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Figure 9: The manager of the Xiangao solar dealer in Xining in front of an SHS panel, enclosed in bubble wrap

Figure 10: Workers at Top Solar in Xining assemble SHS components

households in the Tibetan Autonomous Region and Gansu Province. Of this sample, 69% were PV system users and 31% were without electricity access. Survey questions addressed usage patterns of the SHS and time-use behavior of various household members. The consultants encountered accessibility challenges when attempting to visit selected locations as well as language difficulties. The survey intended to highlight differences between SHS adopting households and others, but suffers from several shortcomings. For example, the study states that interviewees were selected randomly without offering further information about how this randomisation was performed. Their analysis did not control for non-SHS factors that could contribute to observed changes, such as uneven development, education programmes, or the effects of poverty alleviation programmes referred to in REDP documents.

Despite these factors, the evaluation team concluded that SHS use has had a positive effect on household income for more than 53% of respondents. Among other benefits, they estimated improvements in family communication levels, increased workable hours, and improved access to information through radio and television. Use of alternative lighting sources, such as ghee and kerosene lamps, declined as a result of SHS penetration.47 Conversely, Meier48 uses the same dataset and finds no difference in per capita income between households with and without SHS, as well as overall increased demand for dry cells among SHS adopters, as depicted in Figure 11. With the same survey data, the World Bank concludes that “there are strong indications that poverty impacts have been achieved among a considerable number of people.�49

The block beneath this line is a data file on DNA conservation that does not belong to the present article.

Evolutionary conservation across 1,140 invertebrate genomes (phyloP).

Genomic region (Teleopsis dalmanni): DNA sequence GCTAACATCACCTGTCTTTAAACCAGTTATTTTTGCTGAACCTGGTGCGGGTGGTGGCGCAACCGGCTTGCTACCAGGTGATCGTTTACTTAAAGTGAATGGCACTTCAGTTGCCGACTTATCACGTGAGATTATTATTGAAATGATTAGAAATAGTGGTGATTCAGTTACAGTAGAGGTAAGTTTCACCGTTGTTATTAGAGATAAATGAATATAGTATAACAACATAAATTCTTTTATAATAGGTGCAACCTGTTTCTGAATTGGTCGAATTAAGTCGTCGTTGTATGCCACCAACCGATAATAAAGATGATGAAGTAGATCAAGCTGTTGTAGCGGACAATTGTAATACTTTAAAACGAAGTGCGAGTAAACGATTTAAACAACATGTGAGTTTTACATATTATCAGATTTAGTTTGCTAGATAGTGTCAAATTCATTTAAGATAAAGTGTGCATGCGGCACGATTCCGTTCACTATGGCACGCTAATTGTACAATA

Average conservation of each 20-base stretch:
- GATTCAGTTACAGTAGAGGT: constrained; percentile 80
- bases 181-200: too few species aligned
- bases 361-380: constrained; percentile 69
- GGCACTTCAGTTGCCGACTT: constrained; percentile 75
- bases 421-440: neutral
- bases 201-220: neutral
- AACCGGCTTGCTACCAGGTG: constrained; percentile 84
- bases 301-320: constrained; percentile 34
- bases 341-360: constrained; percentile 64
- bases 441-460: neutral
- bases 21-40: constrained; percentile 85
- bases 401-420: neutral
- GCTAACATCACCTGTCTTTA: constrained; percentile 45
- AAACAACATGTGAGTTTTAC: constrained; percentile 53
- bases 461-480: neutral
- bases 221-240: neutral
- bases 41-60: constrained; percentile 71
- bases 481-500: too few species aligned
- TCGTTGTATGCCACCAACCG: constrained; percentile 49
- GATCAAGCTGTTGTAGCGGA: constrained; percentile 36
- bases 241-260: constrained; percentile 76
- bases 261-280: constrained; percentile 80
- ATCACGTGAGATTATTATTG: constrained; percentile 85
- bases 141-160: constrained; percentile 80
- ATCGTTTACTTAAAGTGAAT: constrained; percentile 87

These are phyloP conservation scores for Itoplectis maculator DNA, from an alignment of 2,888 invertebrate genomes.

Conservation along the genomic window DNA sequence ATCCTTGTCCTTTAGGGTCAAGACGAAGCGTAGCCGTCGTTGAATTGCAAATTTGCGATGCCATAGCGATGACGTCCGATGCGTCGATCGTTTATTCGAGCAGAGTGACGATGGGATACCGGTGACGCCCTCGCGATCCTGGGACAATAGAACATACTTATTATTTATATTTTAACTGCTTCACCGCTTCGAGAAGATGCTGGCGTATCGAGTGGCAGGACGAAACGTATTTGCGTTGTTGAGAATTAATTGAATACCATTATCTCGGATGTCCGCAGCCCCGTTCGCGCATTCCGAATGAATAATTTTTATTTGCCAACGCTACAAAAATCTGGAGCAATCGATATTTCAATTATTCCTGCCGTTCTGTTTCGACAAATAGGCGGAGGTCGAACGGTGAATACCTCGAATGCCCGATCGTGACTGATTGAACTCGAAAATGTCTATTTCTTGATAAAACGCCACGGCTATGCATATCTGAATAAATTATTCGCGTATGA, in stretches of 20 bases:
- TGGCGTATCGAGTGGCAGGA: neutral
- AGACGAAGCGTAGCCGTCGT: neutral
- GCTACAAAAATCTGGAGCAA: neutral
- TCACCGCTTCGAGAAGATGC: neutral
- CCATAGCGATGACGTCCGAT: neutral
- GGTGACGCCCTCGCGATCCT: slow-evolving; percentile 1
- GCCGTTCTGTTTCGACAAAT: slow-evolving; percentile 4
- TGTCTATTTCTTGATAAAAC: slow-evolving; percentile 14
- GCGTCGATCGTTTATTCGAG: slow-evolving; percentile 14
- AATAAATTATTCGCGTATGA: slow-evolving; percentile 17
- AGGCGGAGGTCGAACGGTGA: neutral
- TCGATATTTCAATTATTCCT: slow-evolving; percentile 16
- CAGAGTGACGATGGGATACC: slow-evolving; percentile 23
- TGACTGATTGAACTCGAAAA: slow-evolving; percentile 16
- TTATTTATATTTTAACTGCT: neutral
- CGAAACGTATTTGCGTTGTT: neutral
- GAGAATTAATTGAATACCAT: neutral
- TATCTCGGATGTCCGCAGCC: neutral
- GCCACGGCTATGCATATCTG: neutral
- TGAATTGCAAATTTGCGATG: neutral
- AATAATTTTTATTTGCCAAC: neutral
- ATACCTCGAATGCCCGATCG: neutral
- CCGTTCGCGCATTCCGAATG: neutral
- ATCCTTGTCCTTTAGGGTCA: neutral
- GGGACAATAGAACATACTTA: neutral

Figure 11: Percent change in monthly energy consumption among SHS users after SHS purchase, by quintile Source: Meier 2008.

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The REDP survey featured a contingent valuation study across a smaller respondent pool of 372 non-SHS users including those who have never owned an SHS and those who are former users. Almost 90% of surveyed non-users indicated willingness to pay ceilings of RMB 1,000 or lower for PV products in excess of RMB 10,000.50 Respondents stated that government subsidies were a necessary but still insufficient condition for system purchase. When the same question was asked about products exceeding RMB 1,000, 97% of the 182 respondents stated a WTP of RMB 500 or lower. This contrasts with the average REDP sale of an 18–25Wp SHS to either an animal herder or farmer at RMB 700– 1,000.51 Figure 12 depicts the average selling price of an SHS over time, with the 40Wp and 50Wp systems seeing the largest 2002–2007 price reductions, at 35% and 24% respectively. To supplement the Bank’s own evaluation, we interviewed end users in selected areas of Qinghai province, including Dulan County, Henan County, and Zekog County. They are primarily nomadic herders with at least one household member spending summer months in the hills. More often than not they had never heard of REDP since the retailers themselves did not advertise the sys-